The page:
St Paul’s Cathedral has been here for over 1,400 years. It has been built and rebuilt five times, and always its main purpose has been as a
place of worship and prayer.
St Paul's, with its world-famous dome, is an iconic feature of the London skyline. Step inside and you can enjoy the Cathedral's awe-inspiring
interior, and uncover fascinating stories about its history.
Learning & Faith
Lifelong learning is a core part of the our work, delivered through a variety of events by St Paul's Institute, and the
Cathedral's Adult Learning and Schools & Family Learning departments.
History & Collections
For more than 1,400 years, a Cathedral dedicated to St Paul has stood at the highest point in the City. The present Cathedral is the
masterpiece of Britain's most famous architect Sir Christopher Wren.
Behind the scenes, the cost of caring for St Paul's and continuing to deliver our central ministry and work is enormous and the generosity of
our supporters is critical.
Widely considered to be one of the world’s most beautiful buildings and a powerful symbol of the splendour of London, St Paul’s Cathedral is a
breathtaking events venue.
It was on 7 June that the Service of Thanksgiving at St Paul’s took place, as well as the Jubilee
procession in front of almost a million spectators and five million television viewers After the service the Queen broke with usual custom and took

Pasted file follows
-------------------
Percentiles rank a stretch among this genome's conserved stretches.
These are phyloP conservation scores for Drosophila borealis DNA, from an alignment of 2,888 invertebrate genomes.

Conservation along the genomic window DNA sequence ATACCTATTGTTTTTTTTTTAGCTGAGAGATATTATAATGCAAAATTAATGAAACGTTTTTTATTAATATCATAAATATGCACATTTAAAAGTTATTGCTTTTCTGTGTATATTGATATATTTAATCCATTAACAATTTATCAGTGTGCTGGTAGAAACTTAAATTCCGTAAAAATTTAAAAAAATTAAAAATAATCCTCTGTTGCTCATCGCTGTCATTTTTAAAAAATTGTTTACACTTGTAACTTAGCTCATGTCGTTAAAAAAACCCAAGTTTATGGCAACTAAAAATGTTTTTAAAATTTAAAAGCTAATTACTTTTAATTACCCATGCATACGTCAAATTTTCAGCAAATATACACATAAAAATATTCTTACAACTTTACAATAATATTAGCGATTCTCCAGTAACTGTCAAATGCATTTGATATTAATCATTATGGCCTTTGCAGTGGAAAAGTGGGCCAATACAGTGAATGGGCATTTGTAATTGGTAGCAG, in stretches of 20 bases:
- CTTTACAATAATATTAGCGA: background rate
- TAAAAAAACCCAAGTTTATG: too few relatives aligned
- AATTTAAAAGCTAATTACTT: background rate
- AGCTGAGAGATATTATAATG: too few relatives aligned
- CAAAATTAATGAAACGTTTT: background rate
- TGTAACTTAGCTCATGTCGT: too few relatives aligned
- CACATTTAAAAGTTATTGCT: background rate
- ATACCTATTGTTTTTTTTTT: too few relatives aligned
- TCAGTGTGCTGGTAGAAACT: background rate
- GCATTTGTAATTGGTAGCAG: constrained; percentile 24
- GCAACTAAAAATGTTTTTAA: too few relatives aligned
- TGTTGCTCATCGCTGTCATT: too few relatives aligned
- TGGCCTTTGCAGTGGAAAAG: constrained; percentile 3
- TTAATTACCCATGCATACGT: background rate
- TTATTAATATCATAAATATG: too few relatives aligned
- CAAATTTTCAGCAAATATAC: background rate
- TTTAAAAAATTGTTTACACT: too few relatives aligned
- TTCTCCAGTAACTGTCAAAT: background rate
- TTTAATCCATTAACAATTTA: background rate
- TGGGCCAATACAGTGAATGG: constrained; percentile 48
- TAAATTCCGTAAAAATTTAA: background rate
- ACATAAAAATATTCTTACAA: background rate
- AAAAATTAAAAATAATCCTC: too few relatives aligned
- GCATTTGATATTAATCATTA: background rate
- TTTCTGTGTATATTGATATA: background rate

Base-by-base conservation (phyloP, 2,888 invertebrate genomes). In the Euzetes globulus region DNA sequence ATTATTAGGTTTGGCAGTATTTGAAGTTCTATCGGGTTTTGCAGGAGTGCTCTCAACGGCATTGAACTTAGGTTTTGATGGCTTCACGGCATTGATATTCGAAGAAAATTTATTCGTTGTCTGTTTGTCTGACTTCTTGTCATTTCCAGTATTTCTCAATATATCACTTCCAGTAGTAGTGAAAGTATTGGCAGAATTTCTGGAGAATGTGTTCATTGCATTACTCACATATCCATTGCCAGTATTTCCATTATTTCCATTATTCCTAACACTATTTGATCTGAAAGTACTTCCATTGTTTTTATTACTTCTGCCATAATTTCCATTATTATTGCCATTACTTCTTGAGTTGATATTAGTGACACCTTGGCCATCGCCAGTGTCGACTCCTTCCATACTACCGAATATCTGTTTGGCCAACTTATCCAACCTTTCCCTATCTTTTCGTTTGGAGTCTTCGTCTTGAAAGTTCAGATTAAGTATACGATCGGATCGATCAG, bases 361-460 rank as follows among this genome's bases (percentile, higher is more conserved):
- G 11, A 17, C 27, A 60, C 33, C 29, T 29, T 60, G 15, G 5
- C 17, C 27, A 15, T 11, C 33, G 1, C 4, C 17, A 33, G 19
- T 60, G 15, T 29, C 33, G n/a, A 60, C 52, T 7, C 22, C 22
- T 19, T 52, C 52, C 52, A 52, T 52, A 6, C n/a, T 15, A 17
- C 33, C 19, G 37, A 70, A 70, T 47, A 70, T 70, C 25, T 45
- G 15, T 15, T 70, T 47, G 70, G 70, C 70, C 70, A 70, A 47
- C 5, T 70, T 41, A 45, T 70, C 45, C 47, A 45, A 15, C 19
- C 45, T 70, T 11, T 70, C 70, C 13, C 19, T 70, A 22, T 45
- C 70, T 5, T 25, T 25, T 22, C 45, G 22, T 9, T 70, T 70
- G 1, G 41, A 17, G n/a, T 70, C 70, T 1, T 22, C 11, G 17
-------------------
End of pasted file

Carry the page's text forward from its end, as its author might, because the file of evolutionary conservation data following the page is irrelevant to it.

a walk through London to see the people that had turned out to see her. The day was made a bank holiday and across the country communities joined
together for street parties, processions and fêtes. Following tradition, the Queen also lit a bonfire that would light a chain of beacons across
On 9 June the Queen journeyed up the Thames aboard the Royal Yacht Brittania on a river progress, and later, opened the Silver
Jubilee walkway which connects many of London’s landmarks.
In this Jubilee year the Queen toured much of Britain, and crucially, for the first time ventured abroad with the Duke of Edinburgh to visit every
country in the Commonwealth, which took the form of two separate tours. For the first leg in February, the Queen visited New Zealand, Australia,
Tonga, Western Samoa, Fiji and Papua New Guinea, then in October it was on to Canada and the Caribbean. The Queens Silver Jubilee was considered a
success with much of the country reveling in the celebrations, and the Queen herself surprised by the warm reception she received.
Discover more about St Paul's history on your visit